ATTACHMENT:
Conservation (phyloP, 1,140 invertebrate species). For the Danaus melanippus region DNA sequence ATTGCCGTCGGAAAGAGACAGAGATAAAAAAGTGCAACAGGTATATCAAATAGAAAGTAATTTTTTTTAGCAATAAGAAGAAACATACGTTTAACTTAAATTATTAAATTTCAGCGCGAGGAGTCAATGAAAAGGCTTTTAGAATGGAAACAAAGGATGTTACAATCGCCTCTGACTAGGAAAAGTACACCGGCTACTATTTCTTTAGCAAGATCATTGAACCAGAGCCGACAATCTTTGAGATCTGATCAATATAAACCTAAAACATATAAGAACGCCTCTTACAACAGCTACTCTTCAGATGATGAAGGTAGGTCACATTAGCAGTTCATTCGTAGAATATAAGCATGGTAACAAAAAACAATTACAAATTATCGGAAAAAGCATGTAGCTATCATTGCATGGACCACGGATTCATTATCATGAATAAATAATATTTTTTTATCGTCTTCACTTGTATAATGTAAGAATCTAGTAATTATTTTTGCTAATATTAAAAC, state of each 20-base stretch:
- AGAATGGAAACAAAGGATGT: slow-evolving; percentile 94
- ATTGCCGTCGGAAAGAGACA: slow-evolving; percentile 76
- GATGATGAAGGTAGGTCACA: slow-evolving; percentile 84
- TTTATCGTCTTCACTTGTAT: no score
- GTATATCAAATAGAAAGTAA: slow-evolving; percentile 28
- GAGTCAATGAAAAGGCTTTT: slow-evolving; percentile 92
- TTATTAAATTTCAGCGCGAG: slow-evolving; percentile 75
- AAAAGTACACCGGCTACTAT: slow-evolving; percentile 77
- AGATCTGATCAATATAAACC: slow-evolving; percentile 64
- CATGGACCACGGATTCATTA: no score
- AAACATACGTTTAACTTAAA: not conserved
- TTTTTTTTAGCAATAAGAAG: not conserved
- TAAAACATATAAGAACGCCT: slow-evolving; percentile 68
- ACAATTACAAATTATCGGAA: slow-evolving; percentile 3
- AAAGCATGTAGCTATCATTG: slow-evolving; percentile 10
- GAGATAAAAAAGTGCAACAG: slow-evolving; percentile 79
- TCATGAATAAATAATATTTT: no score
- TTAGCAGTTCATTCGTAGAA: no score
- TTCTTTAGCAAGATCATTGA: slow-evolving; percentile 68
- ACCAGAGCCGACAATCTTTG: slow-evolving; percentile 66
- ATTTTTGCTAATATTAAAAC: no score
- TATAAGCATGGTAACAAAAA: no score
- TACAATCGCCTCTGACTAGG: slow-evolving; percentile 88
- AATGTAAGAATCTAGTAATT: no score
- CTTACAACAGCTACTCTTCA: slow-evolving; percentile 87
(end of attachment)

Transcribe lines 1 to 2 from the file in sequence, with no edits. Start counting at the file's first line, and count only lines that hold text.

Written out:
Conservation (phyloP, 1,140 invertebrate species). For the Danaus melanippus region DNA sequence ATTGCCGTCGGAAAGAGACAGAGATAAAAAAGTGCAACAGGTATATCAAATAGAAAGTAATTTTTTTTAGCAATAAGAAGAAACATACGTTTAACTTAAATTATTAAATTTCAGCGCGAGGAGTCAATGAAAAGGCTTTTAGAATGGAAACAAAGGATGTTACAATCGCCTCTGACTAGGAAAAGTACACCGGCTACTATTTCTTTAGCAAGATCATTGAACCAGAGCCGACAATCTTTGAGATCTGATCAATATAAACCTAAAACATATAAGAACGCCTCTTACAACAGCTACTCTTCAGATGATGAAGGTAGGTCACATTAGCAGTTCATTCGTAGAATATAAGCATGGTAACAAAAAACAATTACAAATTATCGGAAAAAGCATGTAGCTATCATTGCATGGACCACGGATTCATTATCATGAATAAATAATATTTTTTTATCGTCTTCACTTGTATAATGTAAGAATCTAGTAATTATTTTTGCTAATATTAAAAC, state of each 20-base stretch:
- AGAATGGAAACAAAGGATGT: slow-evolving; percentile 94